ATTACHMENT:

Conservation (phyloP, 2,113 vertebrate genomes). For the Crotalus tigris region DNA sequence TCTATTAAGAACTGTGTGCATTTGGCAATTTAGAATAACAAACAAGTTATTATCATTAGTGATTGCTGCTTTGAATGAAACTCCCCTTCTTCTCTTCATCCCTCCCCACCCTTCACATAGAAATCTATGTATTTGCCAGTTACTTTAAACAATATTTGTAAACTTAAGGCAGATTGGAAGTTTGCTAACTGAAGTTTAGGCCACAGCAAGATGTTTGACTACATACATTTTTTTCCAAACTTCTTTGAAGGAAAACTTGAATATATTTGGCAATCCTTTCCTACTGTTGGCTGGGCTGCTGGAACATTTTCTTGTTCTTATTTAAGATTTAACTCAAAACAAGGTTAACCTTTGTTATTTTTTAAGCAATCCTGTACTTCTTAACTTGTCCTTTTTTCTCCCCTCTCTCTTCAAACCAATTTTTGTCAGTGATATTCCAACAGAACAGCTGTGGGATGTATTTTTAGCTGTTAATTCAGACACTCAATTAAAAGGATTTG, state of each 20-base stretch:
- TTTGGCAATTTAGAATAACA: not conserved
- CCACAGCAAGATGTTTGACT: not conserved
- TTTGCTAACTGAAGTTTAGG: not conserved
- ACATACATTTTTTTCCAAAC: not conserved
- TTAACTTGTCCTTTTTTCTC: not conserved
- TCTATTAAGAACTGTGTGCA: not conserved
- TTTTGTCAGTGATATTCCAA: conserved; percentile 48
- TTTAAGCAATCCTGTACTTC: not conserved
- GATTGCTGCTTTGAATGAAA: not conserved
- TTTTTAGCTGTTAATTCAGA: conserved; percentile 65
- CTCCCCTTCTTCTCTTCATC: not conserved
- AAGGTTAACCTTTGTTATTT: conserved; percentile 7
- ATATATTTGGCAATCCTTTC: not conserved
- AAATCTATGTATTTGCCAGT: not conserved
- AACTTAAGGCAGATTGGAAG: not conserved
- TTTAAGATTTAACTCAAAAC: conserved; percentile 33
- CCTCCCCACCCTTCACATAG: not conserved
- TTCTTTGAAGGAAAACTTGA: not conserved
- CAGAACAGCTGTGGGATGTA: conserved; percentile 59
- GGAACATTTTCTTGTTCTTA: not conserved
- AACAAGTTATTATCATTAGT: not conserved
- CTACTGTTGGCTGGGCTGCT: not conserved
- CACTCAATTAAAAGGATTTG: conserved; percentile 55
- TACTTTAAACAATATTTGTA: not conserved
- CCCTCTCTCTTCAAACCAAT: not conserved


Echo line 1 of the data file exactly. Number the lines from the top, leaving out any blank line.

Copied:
Conservation (phyloP, 2,113 vertebrate genomes). For the Crotalus tigris region DNA sequence TCTATTAAGAACTGTGTGCATTTGGCAATTTAGAATAACAAACAAGTTATTATCATTAGTGATTGCTGCTTTGAATGAAACTCCCCTTCTTCTCTTCATCCCTCCCCACCCTTCACATAGAAATCTATGTATTTGCCAGTTACTTTAAACAATATTTGTAAACTTAAGGCAGATTGGAAGTTTGCTAACTGAAGTTTAGGCCACAGCAAGATGTTTGACTACATACATTTTTTTCCAAACTTCTTTGAAGGAAAACTTGAATATATTTGGCAATCCTTTCCTACTGTTGGCTGGGCTGCTGGAACATTTTCTTGTTCTTATTTAAGATTTAACTCAAAACAAGGTTAACCTTTGTTATTTTTTAAGCAATCCTGTACTTCTTAACTTGTCCTTTTTTCTCCCCTCTCTCTTCAAACCAATTTTTGTCAGTGATATTCCAACAGAACAGCTGTGGGATGTATTTTTAGCTGTTAATTCAGACACTCAATTAAAAGGATTTG, state of each 20-base stretch: